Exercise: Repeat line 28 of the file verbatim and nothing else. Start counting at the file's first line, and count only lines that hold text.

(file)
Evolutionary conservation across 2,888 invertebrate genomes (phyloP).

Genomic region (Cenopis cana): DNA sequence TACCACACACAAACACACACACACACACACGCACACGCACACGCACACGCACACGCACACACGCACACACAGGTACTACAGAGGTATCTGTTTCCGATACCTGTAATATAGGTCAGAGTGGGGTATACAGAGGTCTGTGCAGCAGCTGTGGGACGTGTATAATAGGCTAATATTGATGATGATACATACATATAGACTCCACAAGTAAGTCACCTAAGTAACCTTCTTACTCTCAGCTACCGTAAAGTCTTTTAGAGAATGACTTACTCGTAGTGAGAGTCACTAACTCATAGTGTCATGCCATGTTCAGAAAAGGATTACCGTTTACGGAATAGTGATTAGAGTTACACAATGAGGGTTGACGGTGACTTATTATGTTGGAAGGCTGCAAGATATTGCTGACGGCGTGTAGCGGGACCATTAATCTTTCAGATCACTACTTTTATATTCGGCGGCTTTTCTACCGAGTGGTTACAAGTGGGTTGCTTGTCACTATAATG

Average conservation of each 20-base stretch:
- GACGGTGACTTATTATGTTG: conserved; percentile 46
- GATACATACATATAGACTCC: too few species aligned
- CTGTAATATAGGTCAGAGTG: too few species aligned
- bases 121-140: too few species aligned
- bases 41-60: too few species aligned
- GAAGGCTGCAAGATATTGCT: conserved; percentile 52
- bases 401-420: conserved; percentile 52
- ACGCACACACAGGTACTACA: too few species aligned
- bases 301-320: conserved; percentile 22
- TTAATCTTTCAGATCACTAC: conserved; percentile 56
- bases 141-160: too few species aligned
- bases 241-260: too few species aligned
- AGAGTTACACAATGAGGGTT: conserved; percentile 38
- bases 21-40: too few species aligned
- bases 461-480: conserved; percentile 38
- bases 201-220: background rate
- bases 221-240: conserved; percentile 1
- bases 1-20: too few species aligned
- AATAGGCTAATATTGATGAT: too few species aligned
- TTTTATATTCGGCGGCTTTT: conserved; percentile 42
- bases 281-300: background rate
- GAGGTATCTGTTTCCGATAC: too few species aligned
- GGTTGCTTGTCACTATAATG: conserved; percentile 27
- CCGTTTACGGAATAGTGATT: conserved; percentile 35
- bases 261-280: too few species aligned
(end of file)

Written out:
- bases 261-280: too few species aligned